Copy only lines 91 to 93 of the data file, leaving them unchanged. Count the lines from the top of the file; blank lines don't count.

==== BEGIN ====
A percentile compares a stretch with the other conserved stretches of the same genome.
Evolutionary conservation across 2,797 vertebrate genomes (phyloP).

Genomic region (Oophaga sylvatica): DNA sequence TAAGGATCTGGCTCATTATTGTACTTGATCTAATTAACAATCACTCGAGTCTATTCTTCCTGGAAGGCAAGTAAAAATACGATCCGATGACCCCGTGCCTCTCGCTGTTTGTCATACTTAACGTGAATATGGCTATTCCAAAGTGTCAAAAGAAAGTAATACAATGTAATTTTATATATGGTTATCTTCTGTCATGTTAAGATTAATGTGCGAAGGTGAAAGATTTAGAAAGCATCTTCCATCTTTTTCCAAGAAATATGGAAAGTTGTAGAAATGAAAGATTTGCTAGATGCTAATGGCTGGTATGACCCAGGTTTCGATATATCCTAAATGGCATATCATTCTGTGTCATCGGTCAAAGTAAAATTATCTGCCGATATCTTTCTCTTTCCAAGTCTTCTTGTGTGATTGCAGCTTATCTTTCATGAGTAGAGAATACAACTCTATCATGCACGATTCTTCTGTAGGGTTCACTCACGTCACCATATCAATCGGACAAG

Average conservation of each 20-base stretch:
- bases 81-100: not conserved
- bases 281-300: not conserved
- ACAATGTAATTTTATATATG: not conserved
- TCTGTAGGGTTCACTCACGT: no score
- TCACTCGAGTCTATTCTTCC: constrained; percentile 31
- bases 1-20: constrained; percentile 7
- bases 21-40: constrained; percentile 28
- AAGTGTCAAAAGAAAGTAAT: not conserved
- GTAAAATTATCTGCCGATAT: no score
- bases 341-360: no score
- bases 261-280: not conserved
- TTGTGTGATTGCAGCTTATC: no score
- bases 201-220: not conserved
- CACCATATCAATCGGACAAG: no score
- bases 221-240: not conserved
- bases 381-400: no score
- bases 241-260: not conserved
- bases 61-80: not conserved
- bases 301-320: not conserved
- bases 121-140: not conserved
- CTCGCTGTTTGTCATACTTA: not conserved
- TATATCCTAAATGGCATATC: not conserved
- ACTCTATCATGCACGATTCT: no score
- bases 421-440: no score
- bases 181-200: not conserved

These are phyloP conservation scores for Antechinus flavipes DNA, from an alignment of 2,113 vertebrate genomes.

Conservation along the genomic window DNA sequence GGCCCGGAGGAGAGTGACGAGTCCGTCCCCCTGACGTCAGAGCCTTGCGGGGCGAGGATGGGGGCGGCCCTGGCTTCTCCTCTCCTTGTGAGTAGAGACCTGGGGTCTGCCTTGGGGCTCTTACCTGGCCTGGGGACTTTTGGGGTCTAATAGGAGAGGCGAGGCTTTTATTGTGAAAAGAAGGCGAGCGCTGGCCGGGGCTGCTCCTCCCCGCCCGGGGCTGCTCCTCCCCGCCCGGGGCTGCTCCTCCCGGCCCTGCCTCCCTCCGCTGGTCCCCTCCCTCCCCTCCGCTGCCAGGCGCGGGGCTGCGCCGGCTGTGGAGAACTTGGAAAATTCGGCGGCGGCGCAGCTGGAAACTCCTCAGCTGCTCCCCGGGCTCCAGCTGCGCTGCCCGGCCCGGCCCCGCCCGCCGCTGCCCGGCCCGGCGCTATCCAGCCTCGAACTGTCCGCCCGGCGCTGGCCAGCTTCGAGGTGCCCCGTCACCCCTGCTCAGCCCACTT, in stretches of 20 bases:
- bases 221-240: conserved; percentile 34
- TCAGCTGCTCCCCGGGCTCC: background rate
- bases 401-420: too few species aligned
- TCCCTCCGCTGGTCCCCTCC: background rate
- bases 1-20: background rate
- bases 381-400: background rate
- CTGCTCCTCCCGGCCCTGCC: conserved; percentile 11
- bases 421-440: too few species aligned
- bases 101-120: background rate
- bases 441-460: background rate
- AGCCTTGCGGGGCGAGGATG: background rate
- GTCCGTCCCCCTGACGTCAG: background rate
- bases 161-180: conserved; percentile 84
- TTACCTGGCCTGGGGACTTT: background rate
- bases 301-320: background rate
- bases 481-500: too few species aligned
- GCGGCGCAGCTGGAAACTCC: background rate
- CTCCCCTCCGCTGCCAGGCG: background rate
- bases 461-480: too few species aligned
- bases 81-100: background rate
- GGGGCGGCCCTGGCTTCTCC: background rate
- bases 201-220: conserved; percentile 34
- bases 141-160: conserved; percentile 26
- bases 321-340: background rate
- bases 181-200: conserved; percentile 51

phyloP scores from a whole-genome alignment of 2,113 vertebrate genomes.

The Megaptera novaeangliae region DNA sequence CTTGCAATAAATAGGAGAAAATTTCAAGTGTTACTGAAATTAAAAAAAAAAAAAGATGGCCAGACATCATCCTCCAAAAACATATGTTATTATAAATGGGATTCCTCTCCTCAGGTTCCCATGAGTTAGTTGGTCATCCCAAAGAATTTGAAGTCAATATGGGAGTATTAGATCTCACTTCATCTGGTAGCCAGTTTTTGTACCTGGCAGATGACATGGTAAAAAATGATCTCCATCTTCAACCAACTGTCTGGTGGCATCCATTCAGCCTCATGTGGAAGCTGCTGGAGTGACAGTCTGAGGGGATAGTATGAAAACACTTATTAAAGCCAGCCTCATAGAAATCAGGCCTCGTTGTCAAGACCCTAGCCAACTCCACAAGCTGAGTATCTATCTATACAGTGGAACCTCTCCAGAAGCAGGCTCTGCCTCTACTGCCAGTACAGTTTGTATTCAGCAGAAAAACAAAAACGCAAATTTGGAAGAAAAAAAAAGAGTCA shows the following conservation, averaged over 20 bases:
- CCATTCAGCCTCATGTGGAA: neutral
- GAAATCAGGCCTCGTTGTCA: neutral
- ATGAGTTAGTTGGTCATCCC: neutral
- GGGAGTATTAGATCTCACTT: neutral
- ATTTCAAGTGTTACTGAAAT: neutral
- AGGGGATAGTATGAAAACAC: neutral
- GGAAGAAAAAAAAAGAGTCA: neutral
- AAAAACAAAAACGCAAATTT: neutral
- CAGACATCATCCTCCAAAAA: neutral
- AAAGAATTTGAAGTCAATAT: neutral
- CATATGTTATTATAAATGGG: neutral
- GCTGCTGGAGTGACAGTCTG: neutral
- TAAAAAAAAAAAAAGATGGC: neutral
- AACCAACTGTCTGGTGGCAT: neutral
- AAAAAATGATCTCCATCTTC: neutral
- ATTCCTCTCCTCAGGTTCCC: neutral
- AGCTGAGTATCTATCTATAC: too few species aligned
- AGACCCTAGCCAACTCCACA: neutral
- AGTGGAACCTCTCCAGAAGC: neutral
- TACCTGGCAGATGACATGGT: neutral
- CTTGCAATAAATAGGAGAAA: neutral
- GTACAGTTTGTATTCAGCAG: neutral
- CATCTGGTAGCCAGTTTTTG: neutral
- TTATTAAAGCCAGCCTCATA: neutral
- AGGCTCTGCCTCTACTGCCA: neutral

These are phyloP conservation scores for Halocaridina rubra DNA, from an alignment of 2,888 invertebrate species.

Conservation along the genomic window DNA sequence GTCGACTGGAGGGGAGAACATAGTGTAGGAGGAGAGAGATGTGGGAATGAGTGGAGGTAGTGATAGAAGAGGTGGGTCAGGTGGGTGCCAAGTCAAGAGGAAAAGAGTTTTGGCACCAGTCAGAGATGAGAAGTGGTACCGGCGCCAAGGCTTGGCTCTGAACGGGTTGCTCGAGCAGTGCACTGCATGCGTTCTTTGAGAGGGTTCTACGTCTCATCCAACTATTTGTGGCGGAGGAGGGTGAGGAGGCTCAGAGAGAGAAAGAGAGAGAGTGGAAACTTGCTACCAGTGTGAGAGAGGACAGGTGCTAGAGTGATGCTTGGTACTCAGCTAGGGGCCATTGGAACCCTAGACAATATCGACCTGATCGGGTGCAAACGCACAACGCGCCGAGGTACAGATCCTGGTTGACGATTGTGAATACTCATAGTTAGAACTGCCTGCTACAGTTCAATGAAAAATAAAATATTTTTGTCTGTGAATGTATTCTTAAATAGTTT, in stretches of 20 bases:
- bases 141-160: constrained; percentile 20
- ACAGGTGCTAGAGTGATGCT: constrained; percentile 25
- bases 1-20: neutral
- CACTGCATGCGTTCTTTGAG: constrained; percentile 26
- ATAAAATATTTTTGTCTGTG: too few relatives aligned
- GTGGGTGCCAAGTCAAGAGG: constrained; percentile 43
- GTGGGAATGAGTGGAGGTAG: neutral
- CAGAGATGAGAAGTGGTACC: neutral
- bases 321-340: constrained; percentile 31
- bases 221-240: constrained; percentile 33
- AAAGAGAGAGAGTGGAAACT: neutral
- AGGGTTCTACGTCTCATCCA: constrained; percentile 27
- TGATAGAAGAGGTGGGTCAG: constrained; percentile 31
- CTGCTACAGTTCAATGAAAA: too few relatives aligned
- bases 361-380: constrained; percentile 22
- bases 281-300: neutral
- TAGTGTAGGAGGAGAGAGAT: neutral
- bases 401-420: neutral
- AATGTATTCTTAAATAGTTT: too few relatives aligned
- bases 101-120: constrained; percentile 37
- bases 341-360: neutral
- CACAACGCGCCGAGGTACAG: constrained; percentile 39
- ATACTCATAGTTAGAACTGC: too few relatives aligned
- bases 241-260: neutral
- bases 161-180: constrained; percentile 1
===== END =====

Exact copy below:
- GTGGGTGCCAAGTCAAGAGG: constrained; percentile 43
- GTGGGAATGAGTGGAGGTAG: neutral
- CAGAGATGAGAAGTGGTACC: neutral